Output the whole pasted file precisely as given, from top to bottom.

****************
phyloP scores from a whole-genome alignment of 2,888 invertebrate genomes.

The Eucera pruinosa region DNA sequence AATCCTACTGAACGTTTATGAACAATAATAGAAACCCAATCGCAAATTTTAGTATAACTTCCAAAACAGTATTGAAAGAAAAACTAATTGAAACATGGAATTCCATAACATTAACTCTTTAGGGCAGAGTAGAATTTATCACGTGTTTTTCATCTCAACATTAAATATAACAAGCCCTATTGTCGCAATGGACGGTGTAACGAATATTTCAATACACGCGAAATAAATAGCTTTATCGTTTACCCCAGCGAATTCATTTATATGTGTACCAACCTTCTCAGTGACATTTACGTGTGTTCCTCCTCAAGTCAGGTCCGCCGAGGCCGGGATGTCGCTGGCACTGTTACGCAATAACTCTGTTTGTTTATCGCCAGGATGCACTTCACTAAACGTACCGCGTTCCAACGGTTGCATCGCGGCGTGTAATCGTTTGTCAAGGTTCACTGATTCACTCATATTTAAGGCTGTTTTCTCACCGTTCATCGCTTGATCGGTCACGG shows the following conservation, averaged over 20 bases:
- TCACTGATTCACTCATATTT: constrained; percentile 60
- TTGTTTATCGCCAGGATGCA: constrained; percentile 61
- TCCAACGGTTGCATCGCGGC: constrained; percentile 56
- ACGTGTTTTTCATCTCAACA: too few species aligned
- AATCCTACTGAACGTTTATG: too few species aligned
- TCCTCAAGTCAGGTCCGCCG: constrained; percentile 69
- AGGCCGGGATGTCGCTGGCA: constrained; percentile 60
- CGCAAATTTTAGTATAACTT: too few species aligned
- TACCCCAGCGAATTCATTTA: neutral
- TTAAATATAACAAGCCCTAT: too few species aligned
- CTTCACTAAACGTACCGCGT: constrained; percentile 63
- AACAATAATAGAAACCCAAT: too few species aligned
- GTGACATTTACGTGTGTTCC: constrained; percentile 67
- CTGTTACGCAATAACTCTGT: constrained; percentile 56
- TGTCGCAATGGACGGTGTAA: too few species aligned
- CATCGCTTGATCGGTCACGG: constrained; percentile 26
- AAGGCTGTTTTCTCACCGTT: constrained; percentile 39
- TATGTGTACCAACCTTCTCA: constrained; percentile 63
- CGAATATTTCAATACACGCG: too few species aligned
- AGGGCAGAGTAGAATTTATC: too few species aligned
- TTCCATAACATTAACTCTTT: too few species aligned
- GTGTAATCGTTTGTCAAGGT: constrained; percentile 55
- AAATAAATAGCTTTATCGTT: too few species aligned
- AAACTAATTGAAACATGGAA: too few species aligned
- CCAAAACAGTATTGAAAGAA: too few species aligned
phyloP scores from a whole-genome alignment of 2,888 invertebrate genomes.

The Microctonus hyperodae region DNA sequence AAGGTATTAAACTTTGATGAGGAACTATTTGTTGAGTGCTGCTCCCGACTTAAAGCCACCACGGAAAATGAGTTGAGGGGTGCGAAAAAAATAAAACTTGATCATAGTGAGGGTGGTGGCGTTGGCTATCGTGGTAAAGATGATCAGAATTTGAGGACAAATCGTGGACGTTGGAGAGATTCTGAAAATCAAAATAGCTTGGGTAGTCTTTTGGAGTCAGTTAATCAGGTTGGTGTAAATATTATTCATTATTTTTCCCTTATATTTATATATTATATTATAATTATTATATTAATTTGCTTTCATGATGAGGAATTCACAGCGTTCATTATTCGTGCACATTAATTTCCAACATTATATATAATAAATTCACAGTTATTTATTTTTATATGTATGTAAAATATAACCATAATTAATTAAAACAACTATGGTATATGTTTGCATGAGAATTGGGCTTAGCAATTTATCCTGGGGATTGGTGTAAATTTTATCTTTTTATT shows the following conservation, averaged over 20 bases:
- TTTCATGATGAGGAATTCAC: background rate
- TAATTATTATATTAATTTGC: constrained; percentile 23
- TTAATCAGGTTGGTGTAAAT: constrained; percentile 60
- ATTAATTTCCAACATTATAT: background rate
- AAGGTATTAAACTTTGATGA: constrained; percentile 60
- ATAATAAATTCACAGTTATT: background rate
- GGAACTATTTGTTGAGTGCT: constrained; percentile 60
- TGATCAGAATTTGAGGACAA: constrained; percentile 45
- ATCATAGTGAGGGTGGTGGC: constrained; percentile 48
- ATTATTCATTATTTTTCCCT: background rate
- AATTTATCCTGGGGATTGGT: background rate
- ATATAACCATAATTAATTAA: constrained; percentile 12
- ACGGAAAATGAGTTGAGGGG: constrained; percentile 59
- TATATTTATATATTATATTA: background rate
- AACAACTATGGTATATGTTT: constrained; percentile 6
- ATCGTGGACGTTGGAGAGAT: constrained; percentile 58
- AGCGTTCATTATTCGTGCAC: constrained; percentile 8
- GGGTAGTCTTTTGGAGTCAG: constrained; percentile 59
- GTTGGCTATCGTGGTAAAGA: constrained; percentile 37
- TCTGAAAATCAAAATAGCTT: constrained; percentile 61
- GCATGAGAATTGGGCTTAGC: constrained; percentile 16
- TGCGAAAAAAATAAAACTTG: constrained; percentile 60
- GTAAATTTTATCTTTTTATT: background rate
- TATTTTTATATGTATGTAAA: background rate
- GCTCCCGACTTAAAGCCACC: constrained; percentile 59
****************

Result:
phyloP scores from a whole-genome alignment of 2,888 invertebrate genomes.

The Eucera pruinosa region DNA sequence AATCCTACTGAACGTTTATGAACAATAATAGAAACCCAATCGCAAATTTTAGTATAACTTCCAAAACAGTATTGAAAGAAAAACTAATTGAAACATGGAATTCCATAACATTAACTCTTTAGGGCAGAGTAGAATTTATCACGTGTTTTTCATCTCAACATTAAATATAACAAGCCCTATTGTCGCAATGGACGGTGTAACGAATATTTCAATACACGCGAAATAAATAGCTTTATCGTTTACCCCAGCGAATTCATTTATATGTGTACCAACCTTCTCAGTGACATTTACGTGTGTTCCTCCTCAAGTCAGGTCCGCCGAGGCCGGGATGTCGCTGGCACTGTTACGCAATAACTCTGTTTGTTTATCGCCAGGATGCACTTCACTAAACGTACCGCGTTCCAACGGTTGCATCGCGGCGTGTAATCGTTTGTCAAGGTTCACTGATTCACTCATATTTAAGGCTGTTTTCTCACCGTTCATCGCTTGATCGGTCACGG shows the following conservation, averaged over 20 bases:
- TCACTGATTCACTCATATTT: constrained; percentile 60
- TTGTTTATCGCCAGGATGCA: constrained; percentile 61
- TCCAACGGTTGCATCGCGGC: constrained; percentile 56
- ACGTGTTTTTCATCTCAACA: too few species aligned
- AATCCTACTGAACGTTTATG: too few species aligned
- TCCTCAAGTCAGGTCCGCCG: constrained; percentile 69
- AGGCCGGGATGTCGCTGGCA: constrained; percentile 60
- CGCAAATTTTAGTATAACTT: too few species aligned
- TACCCCAGCGAATTCATTTA: neutral
- TTAAATATAACAAGCCCTAT: too few species aligned
- CTTCACTAAACGTACCGCGT: constrained; percentile 63
- AACAATAATAGAAACCCAAT: too few species aligned
- GTGACATTTACGTGTGTTCC: constrained; percentile 67
- CTGTTACGCAATAACTCTGT: constrained; percentile 56
- TGTCGCAATGGACGGTGTAA: too few species aligned
- CATCGCTTGATCGGTCACGG: constrained; percentile 26
- AAGGCTGTTTTCTCACCGTT: constrained; percentile 39
- TATGTGTACCAACCTTCTCA: constrained; percentile 63
- CGAATATTTCAATACACGCG: too few species aligned
- AGGGCAGAGTAGAATTTATC: too few species aligned
- TTCCATAACATTAACTCTTT: too few species aligned
- GTGTAATCGTTTGTCAAGGT: constrained; percentile 55
- AAATAAATAGCTTTATCGTT: too few species aligned
- AAACTAATTGAAACATGGAA: too few species aligned
- CCAAAACAGTATTGAAAGAA: too few species aligned
phyloP scores from a whole-genome alignment of 2,888 invertebrate genomes.

The Microctonus hyperodae region DNA sequence AAGGTATTAAACTTTGATGAGGAACTATTTGTTGAGTGCTGCTCCCGACTTAAAGCCACCACGGAAAATGAGTTGAGGGGTGCGAAAAAAATAAAACTTGATCATAGTGAGGGTGGTGGCGTTGGCTATCGTGGTAAAGATGATCAGAATTTGAGGACAAATCGTGGACGTTGGAGAGATTCTGAAAATCAAAATAGCTTGGGTAGTCTTTTGGAGTCAGTTAATCAGGTTGGTGTAAATATTATTCATTATTTTTCCCTTATATTTATATATTATATTATAATTATTATATTAATTTGCTTTCATGATGAGGAATTCACAGCGTTCATTATTCGTGCACATTAATTTCCAACATTATATATAATAAATTCACAGTTATTTATTTTTATATGTATGTAAAATATAACCATAATTAATTAAAACAACTATGGTATATGTTTGCATGAGAATTGGGCTTAGCAATTTATCCTGGGGATTGGTGTAAATTTTATCTTTTTATT shows the following conservation, averaged over 20 bases:
- TTTCATGATGAGGAATTCAC: background rate
- TAATTATTATATTAATTTGC: constrained; percentile 23
- TTAATCAGGTTGGTGTAAAT: constrained; percentile 60
- ATTAATTTCCAACATTATAT: background rate
- AAGGTATTAAACTTTGATGA: constrained; percentile 60
- ATAATAAATTCACAGTTATT: background rate
- GGAACTATTTGTTGAGTGCT: constrained; percentile 60
- TGATCAGAATTTGAGGACAA: constrained; percentile 45
- ATCATAGTGAGGGTGGTGGC: constrained; percentile 48
- ATTATTCATTATTTTTCCCT: background rate
- AATTTATCCTGGGGATTGGT: background rate
- ATATAACCATAATTAATTAA: constrained; percentile 12
- ACGGAAAATGAGTTGAGGGG: constrained; percentile 59
- TATATTTATATATTATATTA: background rate
- AACAACTATGGTATATGTTT: constrained; percentile 6
- ATCGTGGACGTTGGAGAGAT: constrained; percentile 58
- AGCGTTCATTATTCGTGCAC: constrained; percentile 8
- GGGTAGTCTTTTGGAGTCAG: constrained; percentile 59
- GTTGGCTATCGTGGTAAAGA: constrained; percentile 37
- TCTGAAAATCAAAATAGCTT: constrained; percentile 61
- GCATGAGAATTGGGCTTAGC: constrained; percentile 16
- TGCGAAAAAAATAAAACTTG: constrained; percentile 60
- GTAAATTTTATCTTTTTATT: background rate
- TATTTTTATATGTATGTAAA: background rate
- GCTCCCGACTTAAAGCCACC: constrained; percentile 59